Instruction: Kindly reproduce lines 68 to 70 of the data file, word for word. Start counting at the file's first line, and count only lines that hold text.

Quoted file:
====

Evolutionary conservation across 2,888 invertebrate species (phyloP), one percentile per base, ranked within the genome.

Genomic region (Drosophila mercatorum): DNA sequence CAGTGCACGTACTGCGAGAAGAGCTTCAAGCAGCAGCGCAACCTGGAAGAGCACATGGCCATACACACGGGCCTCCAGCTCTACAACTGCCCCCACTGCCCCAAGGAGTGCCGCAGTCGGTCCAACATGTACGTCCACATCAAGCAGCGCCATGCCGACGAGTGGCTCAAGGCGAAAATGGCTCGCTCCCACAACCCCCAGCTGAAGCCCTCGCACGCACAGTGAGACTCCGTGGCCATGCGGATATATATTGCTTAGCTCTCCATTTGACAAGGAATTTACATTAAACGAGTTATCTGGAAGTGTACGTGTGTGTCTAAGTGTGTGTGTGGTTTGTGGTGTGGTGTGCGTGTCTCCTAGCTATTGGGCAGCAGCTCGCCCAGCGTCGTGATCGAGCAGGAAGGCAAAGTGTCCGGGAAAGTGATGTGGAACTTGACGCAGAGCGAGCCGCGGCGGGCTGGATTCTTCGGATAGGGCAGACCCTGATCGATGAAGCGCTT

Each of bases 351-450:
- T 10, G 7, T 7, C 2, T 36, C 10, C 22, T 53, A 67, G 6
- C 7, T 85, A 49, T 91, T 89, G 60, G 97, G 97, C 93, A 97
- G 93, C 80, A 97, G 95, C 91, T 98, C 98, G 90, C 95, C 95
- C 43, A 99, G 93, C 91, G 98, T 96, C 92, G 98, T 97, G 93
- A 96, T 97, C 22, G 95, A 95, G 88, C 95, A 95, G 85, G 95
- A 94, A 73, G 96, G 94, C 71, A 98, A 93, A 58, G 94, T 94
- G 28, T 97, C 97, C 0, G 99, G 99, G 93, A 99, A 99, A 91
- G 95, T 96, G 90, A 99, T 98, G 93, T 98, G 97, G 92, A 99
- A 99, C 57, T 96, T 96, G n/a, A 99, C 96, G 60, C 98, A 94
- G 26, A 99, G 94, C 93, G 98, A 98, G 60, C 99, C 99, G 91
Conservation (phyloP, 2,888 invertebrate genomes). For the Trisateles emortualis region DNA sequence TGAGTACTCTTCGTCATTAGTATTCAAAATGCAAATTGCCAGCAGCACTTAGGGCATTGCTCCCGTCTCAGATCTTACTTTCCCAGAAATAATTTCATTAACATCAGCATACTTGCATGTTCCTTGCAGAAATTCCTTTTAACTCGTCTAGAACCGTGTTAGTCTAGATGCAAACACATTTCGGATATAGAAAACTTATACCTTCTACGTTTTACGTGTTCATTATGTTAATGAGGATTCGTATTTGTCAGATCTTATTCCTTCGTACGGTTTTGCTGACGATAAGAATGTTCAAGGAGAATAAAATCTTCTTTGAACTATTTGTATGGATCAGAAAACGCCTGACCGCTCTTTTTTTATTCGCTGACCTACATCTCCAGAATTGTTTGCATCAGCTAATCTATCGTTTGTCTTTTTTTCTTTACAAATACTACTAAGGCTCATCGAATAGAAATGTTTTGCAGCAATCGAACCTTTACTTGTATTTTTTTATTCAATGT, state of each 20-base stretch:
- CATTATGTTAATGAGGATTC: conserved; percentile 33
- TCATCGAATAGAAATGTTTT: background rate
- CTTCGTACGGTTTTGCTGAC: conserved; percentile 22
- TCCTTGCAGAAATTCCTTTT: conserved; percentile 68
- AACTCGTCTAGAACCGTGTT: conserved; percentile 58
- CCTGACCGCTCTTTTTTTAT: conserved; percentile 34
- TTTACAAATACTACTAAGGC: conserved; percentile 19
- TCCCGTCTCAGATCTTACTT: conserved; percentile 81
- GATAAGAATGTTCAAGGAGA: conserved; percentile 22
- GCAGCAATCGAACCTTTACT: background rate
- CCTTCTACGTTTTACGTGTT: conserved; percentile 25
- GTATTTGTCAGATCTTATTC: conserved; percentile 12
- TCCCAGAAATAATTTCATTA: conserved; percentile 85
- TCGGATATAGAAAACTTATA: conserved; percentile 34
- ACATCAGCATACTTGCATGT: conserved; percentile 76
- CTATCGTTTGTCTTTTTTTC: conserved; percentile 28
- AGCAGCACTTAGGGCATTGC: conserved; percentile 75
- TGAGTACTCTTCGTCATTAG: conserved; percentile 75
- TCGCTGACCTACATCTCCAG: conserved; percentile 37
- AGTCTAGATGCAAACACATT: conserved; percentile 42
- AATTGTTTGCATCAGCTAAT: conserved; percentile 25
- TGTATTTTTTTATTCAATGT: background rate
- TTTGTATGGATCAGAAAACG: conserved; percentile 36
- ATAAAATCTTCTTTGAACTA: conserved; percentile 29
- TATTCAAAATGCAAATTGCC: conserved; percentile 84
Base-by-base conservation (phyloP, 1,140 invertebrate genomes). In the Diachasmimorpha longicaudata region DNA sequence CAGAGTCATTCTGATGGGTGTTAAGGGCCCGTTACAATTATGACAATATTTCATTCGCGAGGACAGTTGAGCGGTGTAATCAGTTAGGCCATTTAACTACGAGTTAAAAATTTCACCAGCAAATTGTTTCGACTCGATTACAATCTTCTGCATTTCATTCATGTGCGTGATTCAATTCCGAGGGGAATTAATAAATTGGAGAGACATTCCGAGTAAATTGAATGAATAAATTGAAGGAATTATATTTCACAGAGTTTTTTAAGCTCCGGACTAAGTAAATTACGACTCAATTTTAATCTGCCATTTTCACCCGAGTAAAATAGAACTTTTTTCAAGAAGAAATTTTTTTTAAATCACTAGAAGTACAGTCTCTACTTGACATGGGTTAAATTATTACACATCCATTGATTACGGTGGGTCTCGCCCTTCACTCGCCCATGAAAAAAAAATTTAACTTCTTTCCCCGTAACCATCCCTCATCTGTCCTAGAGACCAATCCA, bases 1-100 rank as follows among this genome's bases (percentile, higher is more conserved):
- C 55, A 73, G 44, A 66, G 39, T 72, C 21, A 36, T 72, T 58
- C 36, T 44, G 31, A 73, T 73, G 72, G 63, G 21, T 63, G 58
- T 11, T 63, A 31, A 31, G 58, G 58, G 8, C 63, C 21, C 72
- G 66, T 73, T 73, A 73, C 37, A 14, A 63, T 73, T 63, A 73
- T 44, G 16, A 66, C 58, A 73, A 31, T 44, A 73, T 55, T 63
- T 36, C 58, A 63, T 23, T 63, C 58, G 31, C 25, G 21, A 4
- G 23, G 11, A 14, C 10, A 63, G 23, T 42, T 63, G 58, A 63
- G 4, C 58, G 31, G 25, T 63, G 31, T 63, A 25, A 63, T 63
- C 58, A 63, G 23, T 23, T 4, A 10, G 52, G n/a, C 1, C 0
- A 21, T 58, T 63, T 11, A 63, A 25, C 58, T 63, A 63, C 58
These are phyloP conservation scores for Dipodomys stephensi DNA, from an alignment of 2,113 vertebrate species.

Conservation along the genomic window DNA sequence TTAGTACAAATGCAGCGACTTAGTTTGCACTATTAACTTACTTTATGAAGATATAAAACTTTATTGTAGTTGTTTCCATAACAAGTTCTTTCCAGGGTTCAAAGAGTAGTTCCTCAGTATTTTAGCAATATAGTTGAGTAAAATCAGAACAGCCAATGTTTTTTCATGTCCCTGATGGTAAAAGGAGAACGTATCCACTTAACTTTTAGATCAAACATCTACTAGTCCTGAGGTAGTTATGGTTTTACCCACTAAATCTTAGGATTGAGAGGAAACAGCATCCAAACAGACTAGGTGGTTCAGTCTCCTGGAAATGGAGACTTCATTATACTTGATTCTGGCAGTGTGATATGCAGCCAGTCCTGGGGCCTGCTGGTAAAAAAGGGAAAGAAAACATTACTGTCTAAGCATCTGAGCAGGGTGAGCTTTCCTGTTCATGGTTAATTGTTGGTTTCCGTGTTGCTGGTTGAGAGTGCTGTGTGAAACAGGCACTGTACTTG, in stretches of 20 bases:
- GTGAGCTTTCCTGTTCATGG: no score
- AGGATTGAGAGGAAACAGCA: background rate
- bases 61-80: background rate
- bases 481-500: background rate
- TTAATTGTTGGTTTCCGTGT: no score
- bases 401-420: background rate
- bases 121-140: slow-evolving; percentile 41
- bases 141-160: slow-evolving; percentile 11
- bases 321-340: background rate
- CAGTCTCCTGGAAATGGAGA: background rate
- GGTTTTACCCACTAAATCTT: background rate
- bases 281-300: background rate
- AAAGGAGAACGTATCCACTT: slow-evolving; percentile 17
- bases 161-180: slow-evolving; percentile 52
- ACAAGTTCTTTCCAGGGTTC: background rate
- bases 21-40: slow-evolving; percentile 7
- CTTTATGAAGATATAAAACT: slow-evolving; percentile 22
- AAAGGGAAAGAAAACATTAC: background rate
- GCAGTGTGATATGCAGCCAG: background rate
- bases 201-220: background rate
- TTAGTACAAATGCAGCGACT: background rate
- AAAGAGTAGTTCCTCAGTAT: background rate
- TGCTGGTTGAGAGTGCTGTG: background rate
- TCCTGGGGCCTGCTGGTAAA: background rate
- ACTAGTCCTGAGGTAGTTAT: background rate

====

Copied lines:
- bases 21-40: slow-evolving; percentile 7
- CTTTATGAAGATATAAAACT: slow-evolving; percentile 22
- AAAGGGAAAGAAAACATTAC: background rate